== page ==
Spring is in full swing, and many of us are getting our lawns and gardens ready for the growing season.
One springtime ritual, however, regularly leads to green, polluted waterways: over-fertilization of lawns and gardens. Plant fertilizers contain nitrogen and phosphorus, nutrients that are major sources of pollution in waterways.
When too much fertilizer is applied to lawns, gardens, and farm fields, the nutrients can run off into local storm drains or into streams, ponds and rivers. Excess nutrients also seep into groundwater sources.
The nutrients cause toxic algae blooms (left) in surface water, killing fish, waterfowl, and other aquatic creatures in the process. Blue-green algae can also be toxic to humans, pets, livestock and other animals.
Here are a few tips from the Penn State Extension office (and others) to minimize water pollution when you get your greenery growing this year:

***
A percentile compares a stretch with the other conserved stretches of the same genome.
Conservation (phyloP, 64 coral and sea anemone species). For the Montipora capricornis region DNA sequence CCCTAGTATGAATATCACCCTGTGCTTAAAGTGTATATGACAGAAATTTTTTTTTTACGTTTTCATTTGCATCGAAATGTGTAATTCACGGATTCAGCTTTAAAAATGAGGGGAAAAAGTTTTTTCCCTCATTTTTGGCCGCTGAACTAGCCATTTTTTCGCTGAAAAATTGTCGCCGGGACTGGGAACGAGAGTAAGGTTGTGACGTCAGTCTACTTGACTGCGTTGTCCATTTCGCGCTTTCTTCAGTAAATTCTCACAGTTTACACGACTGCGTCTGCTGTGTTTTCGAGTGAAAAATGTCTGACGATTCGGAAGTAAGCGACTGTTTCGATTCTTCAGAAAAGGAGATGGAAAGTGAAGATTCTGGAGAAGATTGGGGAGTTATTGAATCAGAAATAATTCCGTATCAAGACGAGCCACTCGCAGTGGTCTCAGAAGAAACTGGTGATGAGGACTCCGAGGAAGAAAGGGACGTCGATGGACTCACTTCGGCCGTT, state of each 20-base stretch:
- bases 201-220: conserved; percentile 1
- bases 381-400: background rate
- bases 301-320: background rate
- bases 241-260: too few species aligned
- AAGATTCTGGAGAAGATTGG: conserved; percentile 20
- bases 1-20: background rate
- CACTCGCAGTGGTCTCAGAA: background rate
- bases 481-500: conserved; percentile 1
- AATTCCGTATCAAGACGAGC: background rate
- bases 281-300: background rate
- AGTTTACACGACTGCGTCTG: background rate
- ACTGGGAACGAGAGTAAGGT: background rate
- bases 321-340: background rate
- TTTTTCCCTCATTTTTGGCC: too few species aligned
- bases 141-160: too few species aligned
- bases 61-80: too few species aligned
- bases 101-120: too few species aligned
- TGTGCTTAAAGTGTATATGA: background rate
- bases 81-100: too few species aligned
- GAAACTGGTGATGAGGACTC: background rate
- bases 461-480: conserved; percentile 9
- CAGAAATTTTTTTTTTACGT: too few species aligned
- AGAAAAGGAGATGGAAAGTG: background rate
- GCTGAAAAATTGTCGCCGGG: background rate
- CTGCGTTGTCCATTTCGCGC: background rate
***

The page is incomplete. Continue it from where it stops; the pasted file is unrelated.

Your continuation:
- Take a soil test to determine what nutrients your plants need. Plants and lawns may not require as much fertilizer as you think.
- Use natural fertilizers and time it right. Don’t fertilize right before it’s going to rain.
- Use compost or slow release fertilizer on lawn areas; they release nutrients at a pace that allows plants to absorb them.
- Leave grass clippings on your lawn to compost naturally—they’re a great source of nitrogen.
- Sweep fertilizer off paved areas and rinse fertilizer spreaders on the lawn so that fertilizer can be absorbed by the grass rather than being lost to runoff.
- Build a rain garden to collect storm water.
- Install a rain barrel system and use the collected water for irrigation.
- Plant trees and shrubs along streams and riverbanks to avoid erosion.
- Avoid concrete and asphalt and use permeable options when possible to allow water to soak into, instead of running off of, the ground. This will also help reduce heat retention.
- Start a compost pile and use the end result to fertilize your lawn and garden.
- Don’t overwater — water only when your garden needs it.
- Spruce up your sprinklers for Spring! You’ll save money and conserve water.